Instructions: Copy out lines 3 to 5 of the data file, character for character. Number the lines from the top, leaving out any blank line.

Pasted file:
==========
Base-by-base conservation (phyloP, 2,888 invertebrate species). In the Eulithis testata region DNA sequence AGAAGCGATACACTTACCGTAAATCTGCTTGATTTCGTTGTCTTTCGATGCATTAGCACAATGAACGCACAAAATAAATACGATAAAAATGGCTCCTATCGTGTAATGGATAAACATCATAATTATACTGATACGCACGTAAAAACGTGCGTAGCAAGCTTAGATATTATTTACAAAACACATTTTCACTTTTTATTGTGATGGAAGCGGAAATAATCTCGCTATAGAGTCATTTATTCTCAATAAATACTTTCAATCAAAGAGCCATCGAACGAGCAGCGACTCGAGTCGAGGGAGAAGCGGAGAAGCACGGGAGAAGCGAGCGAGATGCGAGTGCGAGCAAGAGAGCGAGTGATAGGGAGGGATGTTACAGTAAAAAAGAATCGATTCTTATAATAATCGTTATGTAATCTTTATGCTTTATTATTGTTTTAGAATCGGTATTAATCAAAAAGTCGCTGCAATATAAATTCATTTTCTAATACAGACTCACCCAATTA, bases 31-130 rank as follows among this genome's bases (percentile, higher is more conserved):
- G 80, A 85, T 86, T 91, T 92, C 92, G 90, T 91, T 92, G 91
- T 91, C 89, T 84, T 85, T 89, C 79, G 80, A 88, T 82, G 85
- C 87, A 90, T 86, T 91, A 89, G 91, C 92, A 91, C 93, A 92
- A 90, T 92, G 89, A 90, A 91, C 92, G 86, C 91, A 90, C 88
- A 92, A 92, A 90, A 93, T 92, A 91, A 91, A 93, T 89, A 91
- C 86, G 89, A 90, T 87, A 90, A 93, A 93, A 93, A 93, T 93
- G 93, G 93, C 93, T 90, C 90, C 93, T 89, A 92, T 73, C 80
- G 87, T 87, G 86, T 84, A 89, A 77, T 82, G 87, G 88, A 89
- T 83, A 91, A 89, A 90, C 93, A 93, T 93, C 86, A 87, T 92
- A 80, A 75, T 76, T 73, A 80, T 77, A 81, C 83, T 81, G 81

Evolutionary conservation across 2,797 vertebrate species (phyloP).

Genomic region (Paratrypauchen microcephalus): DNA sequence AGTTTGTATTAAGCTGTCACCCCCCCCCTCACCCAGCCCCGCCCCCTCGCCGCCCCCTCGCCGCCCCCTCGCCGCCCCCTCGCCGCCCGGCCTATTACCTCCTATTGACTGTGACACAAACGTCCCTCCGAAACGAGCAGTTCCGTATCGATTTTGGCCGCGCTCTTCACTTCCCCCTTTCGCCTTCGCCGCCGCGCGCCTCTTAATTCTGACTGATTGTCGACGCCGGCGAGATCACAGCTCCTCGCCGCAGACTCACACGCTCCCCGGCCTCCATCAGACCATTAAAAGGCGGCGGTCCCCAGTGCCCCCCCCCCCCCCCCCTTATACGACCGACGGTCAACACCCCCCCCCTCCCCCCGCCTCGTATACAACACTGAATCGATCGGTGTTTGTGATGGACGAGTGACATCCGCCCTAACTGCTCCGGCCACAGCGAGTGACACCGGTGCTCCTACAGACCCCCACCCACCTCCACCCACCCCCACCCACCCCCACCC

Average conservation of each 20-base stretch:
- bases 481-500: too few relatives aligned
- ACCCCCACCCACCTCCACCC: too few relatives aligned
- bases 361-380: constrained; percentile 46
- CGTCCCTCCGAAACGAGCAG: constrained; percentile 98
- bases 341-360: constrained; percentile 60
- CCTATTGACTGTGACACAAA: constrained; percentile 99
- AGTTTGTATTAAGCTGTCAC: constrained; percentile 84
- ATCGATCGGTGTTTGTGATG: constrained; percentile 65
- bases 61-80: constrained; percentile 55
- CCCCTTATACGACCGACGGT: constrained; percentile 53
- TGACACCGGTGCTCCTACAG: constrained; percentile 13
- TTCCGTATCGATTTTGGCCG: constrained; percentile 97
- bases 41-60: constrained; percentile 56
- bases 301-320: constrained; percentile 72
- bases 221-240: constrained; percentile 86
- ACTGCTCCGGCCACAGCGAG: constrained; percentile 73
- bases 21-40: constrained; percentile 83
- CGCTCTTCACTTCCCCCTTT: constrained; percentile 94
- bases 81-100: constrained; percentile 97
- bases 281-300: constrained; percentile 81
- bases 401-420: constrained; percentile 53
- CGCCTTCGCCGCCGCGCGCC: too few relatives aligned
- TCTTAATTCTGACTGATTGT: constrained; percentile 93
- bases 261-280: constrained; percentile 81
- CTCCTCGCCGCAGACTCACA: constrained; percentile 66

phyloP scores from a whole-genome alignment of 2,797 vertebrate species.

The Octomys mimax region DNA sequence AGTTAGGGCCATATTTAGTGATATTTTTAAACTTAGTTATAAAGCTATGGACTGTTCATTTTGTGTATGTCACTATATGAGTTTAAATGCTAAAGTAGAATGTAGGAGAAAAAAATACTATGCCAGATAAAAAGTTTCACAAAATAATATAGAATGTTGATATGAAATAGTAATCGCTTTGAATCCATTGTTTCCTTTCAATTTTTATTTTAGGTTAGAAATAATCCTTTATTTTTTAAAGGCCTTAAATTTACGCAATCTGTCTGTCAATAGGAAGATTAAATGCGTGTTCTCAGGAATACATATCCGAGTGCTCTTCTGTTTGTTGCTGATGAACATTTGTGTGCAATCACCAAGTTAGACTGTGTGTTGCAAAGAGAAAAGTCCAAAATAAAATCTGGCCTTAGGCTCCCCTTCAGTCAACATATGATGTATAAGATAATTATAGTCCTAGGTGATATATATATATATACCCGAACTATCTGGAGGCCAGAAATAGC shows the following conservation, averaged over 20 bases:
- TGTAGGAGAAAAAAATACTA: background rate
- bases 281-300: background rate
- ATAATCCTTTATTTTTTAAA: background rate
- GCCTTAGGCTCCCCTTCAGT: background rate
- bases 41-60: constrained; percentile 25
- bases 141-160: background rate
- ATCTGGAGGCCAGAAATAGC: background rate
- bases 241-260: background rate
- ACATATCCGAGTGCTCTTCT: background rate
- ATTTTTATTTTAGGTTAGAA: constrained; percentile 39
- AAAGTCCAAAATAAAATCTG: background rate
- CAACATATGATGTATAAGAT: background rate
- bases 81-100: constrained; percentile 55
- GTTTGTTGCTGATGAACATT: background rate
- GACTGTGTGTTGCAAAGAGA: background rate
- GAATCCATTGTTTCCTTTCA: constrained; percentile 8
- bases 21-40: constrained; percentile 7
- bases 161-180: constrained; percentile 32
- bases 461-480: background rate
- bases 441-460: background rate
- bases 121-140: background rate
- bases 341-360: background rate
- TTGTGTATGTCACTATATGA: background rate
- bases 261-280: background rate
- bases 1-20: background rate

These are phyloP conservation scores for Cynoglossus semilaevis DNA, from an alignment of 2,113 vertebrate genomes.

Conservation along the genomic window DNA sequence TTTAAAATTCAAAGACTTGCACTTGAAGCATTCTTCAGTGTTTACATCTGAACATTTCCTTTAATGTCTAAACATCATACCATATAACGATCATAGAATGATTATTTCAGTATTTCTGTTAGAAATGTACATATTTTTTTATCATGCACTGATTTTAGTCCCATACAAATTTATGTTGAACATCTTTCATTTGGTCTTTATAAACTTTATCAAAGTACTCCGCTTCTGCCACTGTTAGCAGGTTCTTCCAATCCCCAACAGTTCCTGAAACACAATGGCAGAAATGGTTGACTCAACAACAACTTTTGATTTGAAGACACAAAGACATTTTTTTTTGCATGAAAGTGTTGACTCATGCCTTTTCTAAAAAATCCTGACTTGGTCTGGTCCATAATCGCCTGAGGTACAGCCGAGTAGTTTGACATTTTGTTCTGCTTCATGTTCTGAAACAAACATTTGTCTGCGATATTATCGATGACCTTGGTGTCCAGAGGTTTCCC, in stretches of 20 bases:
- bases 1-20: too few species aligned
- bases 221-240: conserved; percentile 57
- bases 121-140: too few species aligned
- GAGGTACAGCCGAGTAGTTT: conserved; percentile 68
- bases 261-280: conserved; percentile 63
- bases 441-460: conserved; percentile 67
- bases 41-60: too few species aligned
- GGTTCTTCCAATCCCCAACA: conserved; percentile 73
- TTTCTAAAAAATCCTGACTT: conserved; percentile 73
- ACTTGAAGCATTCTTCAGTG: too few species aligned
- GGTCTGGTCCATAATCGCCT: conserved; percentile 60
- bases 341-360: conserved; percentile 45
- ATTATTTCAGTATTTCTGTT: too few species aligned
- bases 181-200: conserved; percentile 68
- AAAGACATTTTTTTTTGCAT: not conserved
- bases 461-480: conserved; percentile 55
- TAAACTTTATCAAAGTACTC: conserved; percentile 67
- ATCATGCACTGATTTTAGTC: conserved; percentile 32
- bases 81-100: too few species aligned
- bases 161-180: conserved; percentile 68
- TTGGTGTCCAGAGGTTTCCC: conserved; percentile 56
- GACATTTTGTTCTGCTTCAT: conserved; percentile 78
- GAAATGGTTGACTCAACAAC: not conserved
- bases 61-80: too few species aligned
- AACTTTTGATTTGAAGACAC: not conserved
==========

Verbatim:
- T 91, C 89, T 84, T 85, T 89, C 79, G 80, A 88, T 82, G 85
- C 87, A 90, T 86, T 91, A 89, G 91, C 92, A 91, C 93, A 92
- A 90, T 92, G 89, A 90, A 91, C 92, G 86, C 91, A 90, C 88